I agree that the delay in this case is relatively short. When compared to Meiklejohn’s delay in filing an application to recover these very old debts, the length of the delay is not a reason to refuse an extension of time.

The interests of justice

  1. [21]
    Speros says the interests of justice favour an extension of time because there is now an order against an elderly lady, who knew nothing of the debt, the claim, the mediation agreement or the decision.
  2. [22]
    In reality, it is Speros, not Ms Pappas, who complains about a lack of knowledge. It is likely that Ms Pappas would never have known about the proceedings, even if Speros had been aware of it earlier.  Speros may have a complaint against his brother, but a complaint against the tribunal is not well made.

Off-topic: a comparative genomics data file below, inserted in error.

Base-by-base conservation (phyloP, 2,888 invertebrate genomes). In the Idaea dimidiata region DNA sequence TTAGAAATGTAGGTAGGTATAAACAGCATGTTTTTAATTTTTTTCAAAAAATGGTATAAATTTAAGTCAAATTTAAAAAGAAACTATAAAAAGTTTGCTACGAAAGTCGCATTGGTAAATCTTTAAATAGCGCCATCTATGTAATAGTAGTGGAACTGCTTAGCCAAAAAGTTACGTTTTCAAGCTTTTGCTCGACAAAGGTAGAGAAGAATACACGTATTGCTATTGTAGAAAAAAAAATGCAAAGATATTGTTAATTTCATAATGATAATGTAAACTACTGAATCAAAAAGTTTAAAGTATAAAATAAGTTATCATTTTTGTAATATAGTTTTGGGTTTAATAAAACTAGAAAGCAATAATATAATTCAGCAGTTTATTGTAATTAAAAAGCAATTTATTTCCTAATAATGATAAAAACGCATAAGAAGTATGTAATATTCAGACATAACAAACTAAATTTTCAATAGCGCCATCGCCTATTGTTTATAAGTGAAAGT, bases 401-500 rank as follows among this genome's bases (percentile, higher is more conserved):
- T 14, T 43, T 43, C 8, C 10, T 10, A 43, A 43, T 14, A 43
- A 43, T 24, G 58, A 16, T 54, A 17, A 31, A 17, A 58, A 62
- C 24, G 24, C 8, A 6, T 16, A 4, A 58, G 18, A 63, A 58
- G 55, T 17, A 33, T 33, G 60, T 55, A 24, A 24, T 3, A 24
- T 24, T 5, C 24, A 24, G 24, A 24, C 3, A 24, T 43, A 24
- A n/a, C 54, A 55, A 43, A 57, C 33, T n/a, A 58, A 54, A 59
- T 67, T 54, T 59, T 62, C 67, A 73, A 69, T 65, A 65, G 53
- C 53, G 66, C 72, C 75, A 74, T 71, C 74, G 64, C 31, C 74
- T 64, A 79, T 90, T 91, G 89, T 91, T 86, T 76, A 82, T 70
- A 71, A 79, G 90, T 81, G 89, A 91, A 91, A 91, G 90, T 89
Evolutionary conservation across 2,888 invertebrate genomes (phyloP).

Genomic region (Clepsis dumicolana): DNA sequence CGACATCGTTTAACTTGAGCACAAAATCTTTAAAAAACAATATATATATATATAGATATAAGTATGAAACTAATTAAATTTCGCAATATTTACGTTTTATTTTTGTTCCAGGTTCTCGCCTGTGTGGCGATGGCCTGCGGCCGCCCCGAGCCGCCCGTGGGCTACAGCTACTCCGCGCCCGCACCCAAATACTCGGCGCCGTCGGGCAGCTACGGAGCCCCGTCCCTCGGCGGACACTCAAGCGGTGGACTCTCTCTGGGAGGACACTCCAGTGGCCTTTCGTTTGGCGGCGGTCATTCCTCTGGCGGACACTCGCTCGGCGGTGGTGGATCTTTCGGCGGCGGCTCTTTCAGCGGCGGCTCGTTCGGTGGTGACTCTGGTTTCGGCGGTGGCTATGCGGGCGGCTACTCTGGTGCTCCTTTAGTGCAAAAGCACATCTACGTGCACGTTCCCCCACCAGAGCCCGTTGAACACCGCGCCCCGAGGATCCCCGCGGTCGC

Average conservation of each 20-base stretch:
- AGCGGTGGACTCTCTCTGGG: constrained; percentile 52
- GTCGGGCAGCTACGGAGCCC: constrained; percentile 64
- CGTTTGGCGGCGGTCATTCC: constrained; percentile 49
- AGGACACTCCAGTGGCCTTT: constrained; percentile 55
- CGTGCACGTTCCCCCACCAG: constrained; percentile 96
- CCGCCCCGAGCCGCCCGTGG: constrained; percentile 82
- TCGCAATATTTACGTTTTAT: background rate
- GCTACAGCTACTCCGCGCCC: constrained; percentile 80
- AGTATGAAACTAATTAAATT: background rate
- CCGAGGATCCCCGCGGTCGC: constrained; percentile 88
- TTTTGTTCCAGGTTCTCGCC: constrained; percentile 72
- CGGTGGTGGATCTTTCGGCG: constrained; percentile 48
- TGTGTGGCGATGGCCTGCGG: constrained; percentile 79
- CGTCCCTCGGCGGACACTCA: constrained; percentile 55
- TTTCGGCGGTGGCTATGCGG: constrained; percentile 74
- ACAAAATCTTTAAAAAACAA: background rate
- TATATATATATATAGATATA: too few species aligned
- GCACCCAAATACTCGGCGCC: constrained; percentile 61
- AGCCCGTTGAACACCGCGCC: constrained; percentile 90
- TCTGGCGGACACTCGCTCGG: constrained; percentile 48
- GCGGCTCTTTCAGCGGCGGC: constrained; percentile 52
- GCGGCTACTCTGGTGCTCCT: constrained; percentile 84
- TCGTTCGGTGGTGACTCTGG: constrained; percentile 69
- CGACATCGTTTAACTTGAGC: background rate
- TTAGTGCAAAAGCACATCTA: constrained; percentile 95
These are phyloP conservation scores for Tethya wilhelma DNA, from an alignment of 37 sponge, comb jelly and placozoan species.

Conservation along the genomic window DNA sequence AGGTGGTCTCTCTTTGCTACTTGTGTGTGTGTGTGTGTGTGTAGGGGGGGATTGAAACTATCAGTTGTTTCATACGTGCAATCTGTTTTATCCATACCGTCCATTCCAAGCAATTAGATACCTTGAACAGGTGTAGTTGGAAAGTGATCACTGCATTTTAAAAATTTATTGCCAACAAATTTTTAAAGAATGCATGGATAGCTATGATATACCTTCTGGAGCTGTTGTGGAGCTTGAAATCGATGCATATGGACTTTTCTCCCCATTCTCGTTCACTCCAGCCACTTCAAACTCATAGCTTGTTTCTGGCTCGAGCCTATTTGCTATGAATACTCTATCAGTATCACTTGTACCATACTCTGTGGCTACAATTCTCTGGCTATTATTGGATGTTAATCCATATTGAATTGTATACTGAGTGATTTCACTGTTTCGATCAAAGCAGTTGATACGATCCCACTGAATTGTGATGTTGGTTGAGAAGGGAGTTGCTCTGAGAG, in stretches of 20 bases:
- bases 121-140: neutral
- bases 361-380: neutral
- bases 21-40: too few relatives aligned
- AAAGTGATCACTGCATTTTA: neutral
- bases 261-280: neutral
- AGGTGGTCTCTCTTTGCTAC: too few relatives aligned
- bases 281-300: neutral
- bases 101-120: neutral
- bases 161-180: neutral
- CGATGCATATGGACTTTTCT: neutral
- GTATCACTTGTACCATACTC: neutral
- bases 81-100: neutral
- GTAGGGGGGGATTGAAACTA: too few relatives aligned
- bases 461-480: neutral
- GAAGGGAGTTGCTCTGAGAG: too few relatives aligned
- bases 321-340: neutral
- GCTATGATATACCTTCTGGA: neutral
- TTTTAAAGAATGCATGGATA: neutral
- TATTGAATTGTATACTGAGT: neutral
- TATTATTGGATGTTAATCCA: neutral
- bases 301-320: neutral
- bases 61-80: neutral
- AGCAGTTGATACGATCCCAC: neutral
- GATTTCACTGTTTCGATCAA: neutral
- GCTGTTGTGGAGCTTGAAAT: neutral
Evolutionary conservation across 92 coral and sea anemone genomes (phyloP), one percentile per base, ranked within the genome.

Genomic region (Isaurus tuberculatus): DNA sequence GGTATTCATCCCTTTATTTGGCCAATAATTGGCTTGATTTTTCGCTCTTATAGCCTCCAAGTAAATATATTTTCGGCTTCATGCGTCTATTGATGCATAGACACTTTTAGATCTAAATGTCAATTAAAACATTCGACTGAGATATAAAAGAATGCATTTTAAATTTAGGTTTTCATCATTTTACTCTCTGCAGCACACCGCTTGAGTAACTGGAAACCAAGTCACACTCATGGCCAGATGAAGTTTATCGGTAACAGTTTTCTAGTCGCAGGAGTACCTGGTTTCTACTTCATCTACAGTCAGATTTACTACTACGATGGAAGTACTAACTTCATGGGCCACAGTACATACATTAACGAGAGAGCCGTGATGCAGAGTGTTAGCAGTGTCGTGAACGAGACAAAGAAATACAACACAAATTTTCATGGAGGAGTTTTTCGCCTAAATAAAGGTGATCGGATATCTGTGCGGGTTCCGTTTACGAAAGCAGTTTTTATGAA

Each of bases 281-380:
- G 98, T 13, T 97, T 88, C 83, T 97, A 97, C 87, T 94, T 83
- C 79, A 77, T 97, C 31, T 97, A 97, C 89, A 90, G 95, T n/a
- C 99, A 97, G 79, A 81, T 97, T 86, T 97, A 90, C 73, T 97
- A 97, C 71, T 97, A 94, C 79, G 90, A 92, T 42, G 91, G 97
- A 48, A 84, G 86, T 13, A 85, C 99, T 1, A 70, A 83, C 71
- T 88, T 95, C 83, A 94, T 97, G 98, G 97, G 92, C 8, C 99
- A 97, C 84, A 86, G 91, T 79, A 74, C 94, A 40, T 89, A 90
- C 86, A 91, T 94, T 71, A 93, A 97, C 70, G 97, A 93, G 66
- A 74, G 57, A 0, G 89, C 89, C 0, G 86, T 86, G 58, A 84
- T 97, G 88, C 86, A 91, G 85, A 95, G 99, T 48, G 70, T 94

3. [23]
    I do not accept that Ms Pappas never owed a debt to Meiklejohn’s. I do not agree that Meiklejohn’s is seeking to enforce a default decision against Ms Pappas. Indeed, Meiklejohn’s did have the benefit of a default decision which, on Dimitrios’ application, was set aside. This decision is giving effect to a mediation agreement, in which Dimitrios was involved and on which the parties defaulted. It is a very different matter altogether.
  4. [24]
    The application for an extension of time is refused.


[1]Pursuant to the Queensland Civil and Administrative Tribunal Act (2009) (Qld) s 85(5).

[2]Ibid s 61(1).

[3]Ibid s 61(3).

[4]Crime and Misconduct Commission v Chapman and Anor [2011] QCAT 229.

[5]Coppens v Water Wise Design Pty Ltd [2014] QCATA 309.


Editorial Notes

  • Published Case Name:

    Athanasia Pappas v Meiklejohn's Accountants

  • Shortened Case Name:

    Pappas v Meiklejohn's Accountants

  • MNC:

    [2017] QCATA 60

  • Court:


  • Judge(s):

    Senior Member Stilgoe

  • Date:

    22 May 2017

Appeal Status

Please note, appeal data is presently unavailable for this judgment. This judgment may have been the subject of an appeal.